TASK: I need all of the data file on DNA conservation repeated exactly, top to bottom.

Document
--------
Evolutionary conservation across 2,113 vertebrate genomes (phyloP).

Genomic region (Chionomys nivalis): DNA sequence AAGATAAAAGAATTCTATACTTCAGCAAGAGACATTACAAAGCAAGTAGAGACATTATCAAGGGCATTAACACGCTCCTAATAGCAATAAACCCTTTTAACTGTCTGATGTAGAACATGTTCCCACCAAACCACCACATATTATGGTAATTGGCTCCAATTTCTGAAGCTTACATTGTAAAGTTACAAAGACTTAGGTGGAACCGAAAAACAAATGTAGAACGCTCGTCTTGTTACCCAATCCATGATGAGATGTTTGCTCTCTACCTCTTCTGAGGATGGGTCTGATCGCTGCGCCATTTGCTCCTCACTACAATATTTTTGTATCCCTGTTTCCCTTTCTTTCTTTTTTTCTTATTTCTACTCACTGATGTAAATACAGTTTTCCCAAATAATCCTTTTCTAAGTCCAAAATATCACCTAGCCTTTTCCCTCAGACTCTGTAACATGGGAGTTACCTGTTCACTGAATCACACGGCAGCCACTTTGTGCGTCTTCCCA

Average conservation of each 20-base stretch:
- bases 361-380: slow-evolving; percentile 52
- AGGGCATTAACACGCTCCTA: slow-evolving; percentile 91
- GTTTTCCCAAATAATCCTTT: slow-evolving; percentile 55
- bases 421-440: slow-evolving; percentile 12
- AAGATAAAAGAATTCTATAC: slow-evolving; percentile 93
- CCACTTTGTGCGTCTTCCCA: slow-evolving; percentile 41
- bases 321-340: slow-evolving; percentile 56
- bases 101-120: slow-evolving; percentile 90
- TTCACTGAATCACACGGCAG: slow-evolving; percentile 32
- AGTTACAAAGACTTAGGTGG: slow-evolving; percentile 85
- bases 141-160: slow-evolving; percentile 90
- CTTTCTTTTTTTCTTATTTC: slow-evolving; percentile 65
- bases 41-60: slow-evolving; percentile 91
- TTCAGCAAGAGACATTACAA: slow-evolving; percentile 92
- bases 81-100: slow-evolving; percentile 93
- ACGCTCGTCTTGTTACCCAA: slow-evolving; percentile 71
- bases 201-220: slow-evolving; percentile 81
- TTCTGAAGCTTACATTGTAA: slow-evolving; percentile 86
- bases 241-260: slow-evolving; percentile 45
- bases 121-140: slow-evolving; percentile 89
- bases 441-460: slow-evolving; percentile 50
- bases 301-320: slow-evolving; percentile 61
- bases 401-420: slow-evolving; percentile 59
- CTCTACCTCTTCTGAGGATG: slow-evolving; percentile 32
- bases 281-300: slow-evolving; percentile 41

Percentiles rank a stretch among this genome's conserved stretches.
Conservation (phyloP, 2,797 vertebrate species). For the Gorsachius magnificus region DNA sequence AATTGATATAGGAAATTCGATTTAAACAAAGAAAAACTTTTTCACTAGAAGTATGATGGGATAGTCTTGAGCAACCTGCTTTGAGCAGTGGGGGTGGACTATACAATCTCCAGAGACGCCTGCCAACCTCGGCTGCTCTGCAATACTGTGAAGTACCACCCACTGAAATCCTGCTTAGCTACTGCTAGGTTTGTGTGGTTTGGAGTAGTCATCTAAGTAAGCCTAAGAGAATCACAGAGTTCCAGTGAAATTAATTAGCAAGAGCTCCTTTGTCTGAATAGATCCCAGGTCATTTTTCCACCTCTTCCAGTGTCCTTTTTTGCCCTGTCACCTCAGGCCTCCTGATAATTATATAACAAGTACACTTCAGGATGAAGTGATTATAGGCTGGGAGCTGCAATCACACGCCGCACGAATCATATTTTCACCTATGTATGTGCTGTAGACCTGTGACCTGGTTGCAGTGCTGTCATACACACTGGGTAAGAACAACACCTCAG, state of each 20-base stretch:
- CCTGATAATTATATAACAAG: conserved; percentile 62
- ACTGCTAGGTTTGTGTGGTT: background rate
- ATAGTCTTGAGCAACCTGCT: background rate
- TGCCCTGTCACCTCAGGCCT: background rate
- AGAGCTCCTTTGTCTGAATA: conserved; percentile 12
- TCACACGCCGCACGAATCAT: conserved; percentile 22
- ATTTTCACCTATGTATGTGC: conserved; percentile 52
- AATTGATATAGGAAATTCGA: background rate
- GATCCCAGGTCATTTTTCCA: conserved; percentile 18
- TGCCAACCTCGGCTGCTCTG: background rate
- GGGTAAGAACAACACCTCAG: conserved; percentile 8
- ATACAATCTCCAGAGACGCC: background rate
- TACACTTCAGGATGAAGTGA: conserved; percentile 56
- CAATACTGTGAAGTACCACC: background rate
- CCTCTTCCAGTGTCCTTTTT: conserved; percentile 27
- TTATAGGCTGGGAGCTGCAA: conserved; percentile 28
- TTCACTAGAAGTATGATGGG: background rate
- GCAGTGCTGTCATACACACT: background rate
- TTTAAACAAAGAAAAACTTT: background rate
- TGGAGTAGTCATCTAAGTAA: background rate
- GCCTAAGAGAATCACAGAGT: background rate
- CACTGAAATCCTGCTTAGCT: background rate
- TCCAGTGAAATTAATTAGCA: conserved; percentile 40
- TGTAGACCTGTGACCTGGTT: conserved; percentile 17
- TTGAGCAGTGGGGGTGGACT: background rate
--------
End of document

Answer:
Evolutionary conservation across 2,113 vertebrate genomes (phyloP).

Genomic region (Chionomys nivalis): DNA sequence AAGATAAAAGAATTCTATACTTCAGCAAGAGACATTACAAAGCAAGTAGAGACATTATCAAGGGCATTAACACGCTCCTAATAGCAATAAACCCTTTTAACTGTCTGATGTAGAACATGTTCCCACCAAACCACCACATATTATGGTAATTGGCTCCAATTTCTGAAGCTTACATTGTAAAGTTACAAAGACTTAGGTGGAACCGAAAAACAAATGTAGAACGCTCGTCTTGTTACCCAATCCATGATGAGATGTTTGCTCTCTACCTCTTCTGAGGATGGGTCTGATCGCTGCGCCATTTGCTCCTCACTACAATATTTTTGTATCCCTGTTTCCCTTTCTTTCTTTTTTTCTTATTTCTACTCACTGATGTAAATACAGTTTTCCCAAATAATCCTTTTCTAAGTCCAAAATATCACCTAGCCTTTTCCCTCAGACTCTGTAACATGGGAGTTACCTGTTCACTGAATCACACGGCAGCCACTTTGTGCGTCTTCCCA

Average conservation of each 20-base stretch:
- bases 361-380: slow-evolving; percentile 52
- AGGGCATTAACACGCTCCTA: slow-evolving; percentile 91
- GTTTTCCCAAATAATCCTTT: slow-evolving; percentile 55
- bases 421-440: slow-evolving; percentile 12
- AAGATAAAAGAATTCTATAC: slow-evolving; percentile 93
- CCACTTTGTGCGTCTTCCCA: slow-evolving; percentile 41
- bases 321-340: slow-evolving; percentile 56
- bases 101-120: slow-evolving; percentile 90
- TTCACTGAATCACACGGCAG: slow-evolving; percentile 32
- AGTTACAAAGACTTAGGTGG: slow-evolving; percentile 85
- bases 141-160: slow-evolving; percentile 90
- CTTTCTTTTTTTCTTATTTC: slow-evolving; percentile 65
- bases 41-60: slow-evolving; percentile 91
- TTCAGCAAGAGACATTACAA: slow-evolving; percentile 92
- bases 81-100: slow-evolving; percentile 93
- ACGCTCGTCTTGTTACCCAA: slow-evolving; percentile 71
- bases 201-220: slow-evolving; percentile 81
- TTCTGAAGCTTACATTGTAA: slow-evolving; percentile 86
- bases 241-260: slow-evolving; percentile 45
- bases 121-140: slow-evolving; percentile 89
- bases 441-460: slow-evolving; percentile 50
- bases 301-320: slow-evolving; percentile 61
- bases 401-420: slow-evolving; percentile 59
- CTCTACCTCTTCTGAGGATG: slow-evolving; percentile 32
- bases 281-300: slow-evolving; percentile 41

Percentiles rank a stretch among this genome's conserved stretches.
Conservation (phyloP, 2,797 vertebrate species). For the Gorsachius magnificus region DNA sequence AATTGATATAGGAAATTCGATTTAAACAAAGAAAAACTTTTTCACTAGAAGTATGATGGGATAGTCTTGAGCAACCTGCTTTGAGCAGTGGGGGTGGACTATACAATCTCCAGAGACGCCTGCCAACCTCGGCTGCTCTGCAATACTGTGAAGTACCACCCACTGAAATCCTGCTTAGCTACTGCTAGGTTTGTGTGGTTTGGAGTAGTCATCTAAGTAAGCCTAAGAGAATCACAGAGTTCCAGTGAAATTAATTAGCAAGAGCTCCTTTGTCTGAATAGATCCCAGGTCATTTTTCCACCTCTTCCAGTGTCCTTTTTTGCCCTGTCACCTCAGGCCTCCTGATAATTATATAACAAGTACACTTCAGGATGAAGTGATTATAGGCTGGGAGCTGCAATCACACGCCGCACGAATCATATTTTCACCTATGTATGTGCTGTAGACCTGTGACCTGGTTGCAGTGCTGTCATACACACTGGGTAAGAACAACACCTCAG, state of each 20-base stretch:
- CCTGATAATTATATAACAAG: conserved; percentile 62
- ACTGCTAGGTTTGTGTGGTT: background rate
- ATAGTCTTGAGCAACCTGCT: background rate
- TGCCCTGTCACCTCAGGCCT: background rate
- AGAGCTCCTTTGTCTGAATA: conserved; percentile 12
- TCACACGCCGCACGAATCAT: conserved; percentile 22
- ATTTTCACCTATGTATGTGC: conserved; percentile 52
- AATTGATATAGGAAATTCGA: background rate
- GATCCCAGGTCATTTTTCCA: conserved; percentile 18
- TGCCAACCTCGGCTGCTCTG: background rate
- GGGTAAGAACAACACCTCAG: conserved; percentile 8
- ATACAATCTCCAGAGACGCC: background rate
- TACACTTCAGGATGAAGTGA: conserved; percentile 56
- CAATACTGTGAAGTACCACC: background rate
- CCTCTTCCAGTGTCCTTTTT: conserved; percentile 27
- TTATAGGCTGGGAGCTGCAA: conserved; percentile 28
- TTCACTAGAAGTATGATGGG: background rate
- GCAGTGCTGTCATACACACT: background rate
- TTTAAACAAAGAAAAACTTT: background rate
- TGGAGTAGTCATCTAAGTAA: background rate
- GCCTAAGAGAATCACAGAGT: background rate
- CACTGAAATCCTGCTTAGCT: background rate
- TCCAGTGAAATTAATTAGCA: conserved; percentile 40
- TGTAGACCTGTGACCTGGTT: conserved; percentile 17
- TTGAGCAGTGGGGGTGGACT: background rate